MELISSA BLOCK, host:
Bruce Baughman is Director of Alabama's Emergency Management Agency. Before that he worked for FEMA for many years, most recently as Director of the Office of National Preparedness. Mr. Baughman, welcome.
Mr. BRUCE BAUGHMAN (Director, Alabama Emergency Management Agency; Former Director, FEMA Office of National Preparedness): Thank you.
BLOCK: Do you agree that FEMA is crippled beyond repair?
Mr. BAUGHMAN: Well, certainly FEMA's not the FEMA it once was when I was with the agency. But I'm not sure that abolishing it is the right term. I'm in the process of reading Senator Collins' report right now in detail and, you know, basically I think there's some name changes, some more empowerment of the agency, some more resources being thrown at it. But basically, you know, FEMA, with its four functions of preparedness, response, recovery and mitigation are being put back together.
BLOCK: Do you like the idea of keeping FEMA within the Department of Homeland Security, or would you say that it would be better off if it had its own Cabinet-level status again?
Mr. BAUGHMAN: Well, you know, I have my own personal feelings about it, but as President of the National Emergency Management Association I think right now it staying in DHS is probably best, because I think it will get the resources and the attention it needs.
BLOCK: Now when you were saying you have your own personal feelings about that, I'm trying to figure out which is which?
Mr. BAUGHMAN: I, my own personal feelings is that when FEMA was outside of DHS, it was a much more nimbler and agile agency. But again, the difference was you had trained emergency professionals like James Lee Witt, myself and others that were at the top of the organization and were able to make things happen.
BLOCK: The response from Homeland Security has been, you know, this is fiddling around with the organization chart and we can't afford to do that. Hurricane season is coming on fast.
Mr. BAUGHMAN: I'm not sure that we're going to see action on this in the next 120 days. I mean, hurricane season starts in about 30 days now. This is obviously not going to be enacted or changes made within the next 30 days. I think Secretary Chertoff is already doing some things, and the White House, to help address some of the problems that we saw with FEMA last year. We've now got a FEMA director who's got some experience under his belt. I've known Dave Paulison for a lot of years.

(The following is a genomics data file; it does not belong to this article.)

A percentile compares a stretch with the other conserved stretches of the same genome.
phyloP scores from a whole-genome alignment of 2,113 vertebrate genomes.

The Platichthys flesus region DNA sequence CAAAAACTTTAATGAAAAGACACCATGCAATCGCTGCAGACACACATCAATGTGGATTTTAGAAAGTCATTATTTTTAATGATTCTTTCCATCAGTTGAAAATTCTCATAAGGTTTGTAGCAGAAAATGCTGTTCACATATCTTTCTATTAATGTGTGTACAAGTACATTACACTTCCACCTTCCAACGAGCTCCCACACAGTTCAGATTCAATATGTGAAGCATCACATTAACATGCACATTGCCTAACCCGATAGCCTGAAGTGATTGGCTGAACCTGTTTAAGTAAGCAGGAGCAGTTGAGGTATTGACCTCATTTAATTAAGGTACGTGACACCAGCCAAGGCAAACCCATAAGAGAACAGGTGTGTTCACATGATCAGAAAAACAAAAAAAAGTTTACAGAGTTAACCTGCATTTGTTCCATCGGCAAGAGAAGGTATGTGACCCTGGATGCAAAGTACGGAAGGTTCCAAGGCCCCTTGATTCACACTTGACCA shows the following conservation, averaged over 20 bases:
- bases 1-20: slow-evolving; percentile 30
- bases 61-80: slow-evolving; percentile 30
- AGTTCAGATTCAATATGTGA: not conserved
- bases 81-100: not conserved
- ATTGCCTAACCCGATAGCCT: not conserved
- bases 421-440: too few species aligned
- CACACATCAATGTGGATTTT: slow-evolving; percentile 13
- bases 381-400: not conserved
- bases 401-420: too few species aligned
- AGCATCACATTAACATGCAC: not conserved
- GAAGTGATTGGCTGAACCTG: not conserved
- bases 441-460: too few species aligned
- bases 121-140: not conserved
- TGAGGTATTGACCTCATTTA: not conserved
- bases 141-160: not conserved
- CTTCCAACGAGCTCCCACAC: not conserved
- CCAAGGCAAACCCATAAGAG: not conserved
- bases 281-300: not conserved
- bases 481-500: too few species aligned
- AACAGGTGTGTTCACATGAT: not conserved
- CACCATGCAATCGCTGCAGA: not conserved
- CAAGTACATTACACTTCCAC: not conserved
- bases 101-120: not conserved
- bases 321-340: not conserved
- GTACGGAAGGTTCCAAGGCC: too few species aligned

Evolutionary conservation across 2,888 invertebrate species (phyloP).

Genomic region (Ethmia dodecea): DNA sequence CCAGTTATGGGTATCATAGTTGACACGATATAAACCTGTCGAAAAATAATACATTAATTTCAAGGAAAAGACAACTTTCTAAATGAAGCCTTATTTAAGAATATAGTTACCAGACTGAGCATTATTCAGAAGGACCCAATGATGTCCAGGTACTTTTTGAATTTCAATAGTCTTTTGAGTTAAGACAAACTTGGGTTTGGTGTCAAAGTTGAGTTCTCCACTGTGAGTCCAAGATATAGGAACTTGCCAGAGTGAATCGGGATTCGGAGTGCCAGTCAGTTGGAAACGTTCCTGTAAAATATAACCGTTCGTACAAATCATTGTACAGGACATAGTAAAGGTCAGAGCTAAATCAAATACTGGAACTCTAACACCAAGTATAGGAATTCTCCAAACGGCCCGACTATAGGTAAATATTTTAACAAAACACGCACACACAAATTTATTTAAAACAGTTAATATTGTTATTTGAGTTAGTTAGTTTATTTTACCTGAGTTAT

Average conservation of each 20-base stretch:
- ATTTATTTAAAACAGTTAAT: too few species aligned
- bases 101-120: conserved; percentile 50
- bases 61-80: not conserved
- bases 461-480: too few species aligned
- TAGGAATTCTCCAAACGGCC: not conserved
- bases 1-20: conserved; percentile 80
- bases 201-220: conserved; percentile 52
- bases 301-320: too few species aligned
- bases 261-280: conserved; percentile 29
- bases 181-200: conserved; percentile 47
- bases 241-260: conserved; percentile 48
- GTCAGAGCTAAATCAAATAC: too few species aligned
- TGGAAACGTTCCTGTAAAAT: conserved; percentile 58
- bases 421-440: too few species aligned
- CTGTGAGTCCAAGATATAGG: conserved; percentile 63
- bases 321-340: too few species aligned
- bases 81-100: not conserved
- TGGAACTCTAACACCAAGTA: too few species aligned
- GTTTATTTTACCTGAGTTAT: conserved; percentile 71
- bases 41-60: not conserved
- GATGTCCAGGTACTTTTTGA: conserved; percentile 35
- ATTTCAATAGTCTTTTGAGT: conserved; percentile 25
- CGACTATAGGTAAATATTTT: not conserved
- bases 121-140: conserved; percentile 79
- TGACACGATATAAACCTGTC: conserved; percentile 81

BLOCK: So you think things have gotten better?
Mr. BAUGHMAN: I do think that they have gotten, but now, that's, don't get me wrong, there's still a lot of things, and I think Dave Paulison realizes this better than anybody else, that still needs to be fixed. But I see some changes taking place right now that are being put in place by the White House and by Secretary Chertoff.
BLOCK: One of the recommendations in the Senate panel's report is for strike teams in regional offices to be the first line of response in a disaster. Is that very different from the system that's in place now?
Mr. BAUGHMAN: Yeah, it is. When I was with FEMA, we had three national emergency response teams that could respond. In the last five years those have pretty much gone away, so there isn't a standing team that FEMA could use to respond. FEMA is in the process of trying to reconstitute those teams, but having standing strike teams that can come in and augment state and local capabilities I think is necessary.
BLOCK: You know, I think for a lot of people who saw what happened last year with Katrina, looking at these reports that come out with a lot of bureaucratic language and acronyms, it's really hard to tell what, if anything, is changed now from a year ago.
Mr. BAUGHMAN: There is nothing that's, the only thing that has changed are there's better leadership. I think that there is more strength in logistic system. It's not near what I think it needs to be. I think there's some more attention being paid to some critical areas that wasn't being paid last year. So that's changed. Will it make FEMA a success if we have another situation in New Orleans? I frankly don't think that they're ready to deal with another Katrina scenario right now.
BLOCK: You do not.
Mr. BAUGHMAN: I do not.
BLOCK: Bruce Baughman, thanks very much for talking with us.
Mr. BAUGHMAN: Thank you.
BLOCK: Bruce Baughman is director of Alabama's Emergency Management Agency; he's also President of the National Emergency Management Association.
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